Where are you right now? Or better yet, how are you reading this article? If you are on a desktop or laptop, you’re not alone, but you are in the minority. This past February marked the first time that we saw more Americans (55%) use a mobile device than a desktop or laptop computer to access the Internet. Forty-five percent of people used a PC to surf the net.
When we talk about adaptive design and responsive design, it’s therefore a very relevant discussion for anyone that runs a business or works in the technology industry designing or programming websites for businesses. That’s because adaptive and responsive design are both methods used by programmers to code websites in such a way that they can be easily viewed (and viewed correctly) by users on mobile devices, or to be more precise – non-PC screens. Today, we wanted to take a minute to explain, at a high level, the differences between the two design approaches.
The Basics of Responsive Design
Ethan Marcotte is credited with introducing the term ‘Responsive Web Design’ to the marketplace, by releasing a book by the same name in July 2011. While we could dive into the details here about responsive web design, (i.e.: it starts with the incorporation of CSS3 into the backend of the website design, followed by media queries, fluid grids and flexible images) we’d rather just give you the bare bones description. Basically, responsive web design allows a website to fluidly change and respond to fit any screen size. This means that whether your website is viewed on a desktop PC, smartphone or a smart refrigerator screen, it will fill the screen appropriately and look right to your visitors.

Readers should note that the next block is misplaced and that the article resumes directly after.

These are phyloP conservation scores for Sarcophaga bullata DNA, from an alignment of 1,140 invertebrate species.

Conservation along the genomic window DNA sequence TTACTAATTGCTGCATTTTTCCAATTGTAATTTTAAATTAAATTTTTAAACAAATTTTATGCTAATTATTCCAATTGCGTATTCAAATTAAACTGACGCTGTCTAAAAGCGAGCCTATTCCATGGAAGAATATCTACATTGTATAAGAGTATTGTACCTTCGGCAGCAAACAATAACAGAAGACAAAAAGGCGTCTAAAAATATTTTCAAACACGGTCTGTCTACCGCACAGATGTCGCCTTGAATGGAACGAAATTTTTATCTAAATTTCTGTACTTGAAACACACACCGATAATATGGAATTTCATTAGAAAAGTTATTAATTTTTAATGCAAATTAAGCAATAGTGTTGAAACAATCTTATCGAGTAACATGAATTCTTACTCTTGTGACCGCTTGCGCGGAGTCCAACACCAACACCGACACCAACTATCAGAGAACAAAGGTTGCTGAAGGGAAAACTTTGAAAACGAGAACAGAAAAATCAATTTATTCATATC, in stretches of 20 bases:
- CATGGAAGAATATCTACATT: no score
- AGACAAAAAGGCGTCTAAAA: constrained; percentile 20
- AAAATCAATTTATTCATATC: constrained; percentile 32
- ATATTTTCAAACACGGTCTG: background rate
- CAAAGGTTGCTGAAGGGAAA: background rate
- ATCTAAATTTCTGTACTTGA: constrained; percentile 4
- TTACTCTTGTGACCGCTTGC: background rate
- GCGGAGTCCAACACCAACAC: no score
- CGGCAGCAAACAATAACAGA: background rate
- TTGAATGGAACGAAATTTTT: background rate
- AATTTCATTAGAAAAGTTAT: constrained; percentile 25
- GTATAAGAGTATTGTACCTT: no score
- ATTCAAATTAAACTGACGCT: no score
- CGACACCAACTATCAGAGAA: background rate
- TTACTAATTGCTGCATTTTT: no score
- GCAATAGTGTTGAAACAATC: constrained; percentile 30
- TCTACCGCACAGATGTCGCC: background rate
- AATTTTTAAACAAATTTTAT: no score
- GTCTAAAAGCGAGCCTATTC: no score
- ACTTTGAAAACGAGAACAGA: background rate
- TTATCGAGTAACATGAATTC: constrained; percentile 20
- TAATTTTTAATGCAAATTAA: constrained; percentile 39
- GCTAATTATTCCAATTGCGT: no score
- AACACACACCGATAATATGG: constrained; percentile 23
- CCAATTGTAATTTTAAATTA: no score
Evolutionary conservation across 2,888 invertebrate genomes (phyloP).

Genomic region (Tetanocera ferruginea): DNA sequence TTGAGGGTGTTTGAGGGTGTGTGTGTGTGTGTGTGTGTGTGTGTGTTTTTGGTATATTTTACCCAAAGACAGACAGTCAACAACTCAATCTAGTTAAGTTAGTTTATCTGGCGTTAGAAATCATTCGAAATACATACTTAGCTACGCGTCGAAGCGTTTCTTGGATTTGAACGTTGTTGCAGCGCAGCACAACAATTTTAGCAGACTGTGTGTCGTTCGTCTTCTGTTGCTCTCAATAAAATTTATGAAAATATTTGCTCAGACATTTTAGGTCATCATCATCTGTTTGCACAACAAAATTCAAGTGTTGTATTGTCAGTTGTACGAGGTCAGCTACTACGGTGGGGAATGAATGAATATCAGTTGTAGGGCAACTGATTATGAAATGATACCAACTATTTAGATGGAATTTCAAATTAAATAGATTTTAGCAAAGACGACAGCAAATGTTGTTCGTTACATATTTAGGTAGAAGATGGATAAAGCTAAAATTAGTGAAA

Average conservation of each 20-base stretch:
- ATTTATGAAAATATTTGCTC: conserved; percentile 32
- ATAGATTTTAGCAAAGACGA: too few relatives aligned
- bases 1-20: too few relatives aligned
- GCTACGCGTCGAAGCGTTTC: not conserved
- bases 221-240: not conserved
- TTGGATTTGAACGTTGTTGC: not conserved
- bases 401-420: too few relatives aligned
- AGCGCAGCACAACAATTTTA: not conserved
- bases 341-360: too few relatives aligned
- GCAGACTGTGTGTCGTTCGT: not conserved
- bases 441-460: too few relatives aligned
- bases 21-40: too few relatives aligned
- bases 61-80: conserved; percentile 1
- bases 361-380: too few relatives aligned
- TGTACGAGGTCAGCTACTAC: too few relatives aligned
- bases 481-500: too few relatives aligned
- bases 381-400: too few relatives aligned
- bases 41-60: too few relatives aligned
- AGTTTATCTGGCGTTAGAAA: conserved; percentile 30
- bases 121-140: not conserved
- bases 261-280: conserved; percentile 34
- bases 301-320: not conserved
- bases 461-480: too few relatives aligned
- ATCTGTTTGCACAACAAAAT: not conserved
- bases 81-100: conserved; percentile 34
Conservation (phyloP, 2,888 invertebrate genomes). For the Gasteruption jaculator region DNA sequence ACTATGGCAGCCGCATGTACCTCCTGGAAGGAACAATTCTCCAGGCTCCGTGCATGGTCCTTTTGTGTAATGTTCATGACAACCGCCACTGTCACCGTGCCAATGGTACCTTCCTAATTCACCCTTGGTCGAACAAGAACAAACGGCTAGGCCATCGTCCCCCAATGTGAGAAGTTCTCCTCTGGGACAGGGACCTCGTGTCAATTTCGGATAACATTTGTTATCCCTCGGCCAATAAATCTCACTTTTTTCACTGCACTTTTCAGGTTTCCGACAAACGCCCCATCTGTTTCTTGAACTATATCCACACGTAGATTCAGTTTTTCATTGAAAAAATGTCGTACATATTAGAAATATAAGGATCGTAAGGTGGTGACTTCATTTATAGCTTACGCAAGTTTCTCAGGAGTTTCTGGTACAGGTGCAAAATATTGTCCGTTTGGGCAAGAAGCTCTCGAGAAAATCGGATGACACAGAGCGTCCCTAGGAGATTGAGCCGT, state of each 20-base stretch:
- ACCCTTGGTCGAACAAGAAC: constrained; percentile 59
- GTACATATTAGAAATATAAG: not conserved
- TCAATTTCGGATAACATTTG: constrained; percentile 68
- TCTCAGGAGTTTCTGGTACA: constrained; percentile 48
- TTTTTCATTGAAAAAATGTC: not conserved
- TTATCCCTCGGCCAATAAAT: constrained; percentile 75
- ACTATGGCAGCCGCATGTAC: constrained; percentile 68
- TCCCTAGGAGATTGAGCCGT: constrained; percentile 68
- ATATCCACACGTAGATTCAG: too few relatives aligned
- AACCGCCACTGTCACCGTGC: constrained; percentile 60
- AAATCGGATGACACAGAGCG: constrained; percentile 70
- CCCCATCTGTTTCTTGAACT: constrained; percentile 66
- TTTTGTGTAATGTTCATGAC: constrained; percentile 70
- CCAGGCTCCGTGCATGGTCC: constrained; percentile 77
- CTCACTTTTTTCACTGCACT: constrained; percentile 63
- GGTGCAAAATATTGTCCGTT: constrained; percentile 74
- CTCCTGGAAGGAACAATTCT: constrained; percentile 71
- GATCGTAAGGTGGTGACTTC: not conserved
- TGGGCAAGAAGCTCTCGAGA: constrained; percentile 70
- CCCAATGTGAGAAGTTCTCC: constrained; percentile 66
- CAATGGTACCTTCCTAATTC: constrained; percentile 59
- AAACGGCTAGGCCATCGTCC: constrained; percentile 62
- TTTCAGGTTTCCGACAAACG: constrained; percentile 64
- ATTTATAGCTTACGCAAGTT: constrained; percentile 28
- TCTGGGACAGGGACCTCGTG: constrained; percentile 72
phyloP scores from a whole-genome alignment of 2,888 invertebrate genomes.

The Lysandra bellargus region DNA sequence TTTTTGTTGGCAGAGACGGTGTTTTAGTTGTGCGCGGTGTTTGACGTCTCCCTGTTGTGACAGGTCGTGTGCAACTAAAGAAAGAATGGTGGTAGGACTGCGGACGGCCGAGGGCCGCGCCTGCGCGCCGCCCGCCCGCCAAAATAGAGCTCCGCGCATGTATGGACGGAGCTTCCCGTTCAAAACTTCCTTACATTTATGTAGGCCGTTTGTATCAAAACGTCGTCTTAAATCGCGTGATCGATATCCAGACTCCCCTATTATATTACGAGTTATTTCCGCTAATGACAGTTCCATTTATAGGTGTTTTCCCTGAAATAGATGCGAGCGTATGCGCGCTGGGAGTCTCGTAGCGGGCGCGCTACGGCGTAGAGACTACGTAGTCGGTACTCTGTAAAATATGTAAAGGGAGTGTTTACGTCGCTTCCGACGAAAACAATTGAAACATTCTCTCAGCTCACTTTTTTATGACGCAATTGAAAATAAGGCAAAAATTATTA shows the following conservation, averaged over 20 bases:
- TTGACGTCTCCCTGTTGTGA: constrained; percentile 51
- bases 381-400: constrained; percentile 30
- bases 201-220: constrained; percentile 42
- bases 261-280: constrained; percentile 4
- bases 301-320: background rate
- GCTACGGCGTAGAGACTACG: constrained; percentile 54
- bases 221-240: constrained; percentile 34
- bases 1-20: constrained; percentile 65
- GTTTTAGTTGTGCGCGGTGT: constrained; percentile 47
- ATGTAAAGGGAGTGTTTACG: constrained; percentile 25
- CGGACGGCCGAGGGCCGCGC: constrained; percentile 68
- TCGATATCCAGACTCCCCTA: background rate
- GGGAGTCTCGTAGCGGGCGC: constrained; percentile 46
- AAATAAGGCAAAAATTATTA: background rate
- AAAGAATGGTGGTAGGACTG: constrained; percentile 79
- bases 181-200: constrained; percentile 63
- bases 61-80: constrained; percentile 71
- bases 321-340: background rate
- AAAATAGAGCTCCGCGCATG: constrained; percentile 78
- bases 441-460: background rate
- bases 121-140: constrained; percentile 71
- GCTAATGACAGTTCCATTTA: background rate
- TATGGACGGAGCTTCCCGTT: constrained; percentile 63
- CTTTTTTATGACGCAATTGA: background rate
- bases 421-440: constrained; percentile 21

The Basics of Adaptive Design
Adaptive web design attempts to accomplish the same purpose as responsive web design but with a different focus. At its core, adaptive web design focuses on the end users of websites and not the browsers. The term was coined by Aaron Gustafson in his book by the same name, which was also released in 2011. Adaptive design tackles the challenge of easy-to-view websites with content that’s correctly displayed on any device by emphasizing something called Progressive Enhancement, which while complex, is really a tri-layered approach to web design that focuses on:
To sum it up, adaptive web design ensures that websites will change to fit a predetermined set of screen sizes. The main difference between the two approaches is that responsive web design uses flexible grids to display website content properly on mobile devices while adaptive design relies on a variety of predetermined screen sizes to accomplish the same thing.
Responsive vs. Adaptive Design – Why Does it Matter?
Having covered the basics of the two approaches to web design at a very high level, it’s important to ask the question – why does it matter? Or better yet, which approach is right for your website project? Responsive design may take more time to code upfront as the fluid grids and flexible foundations require more time to build, however, websites made using responsive design may also take longer to load – something no website owner or designer wants. In contrast, adaptive web design may allow sites to load faster by allowing servers to choose how to display websites based on the screen sizes they detect from individual users.
Some argue that responsive design is better suited for content-heavy sites while adaptive design is the best choice for e-commerce sites. Which approach you choose depends on your goals and your site content. A professional web design company can help you make sure you choose the approach that’s best for you and your customers/visitors. Sympwellconsrestde .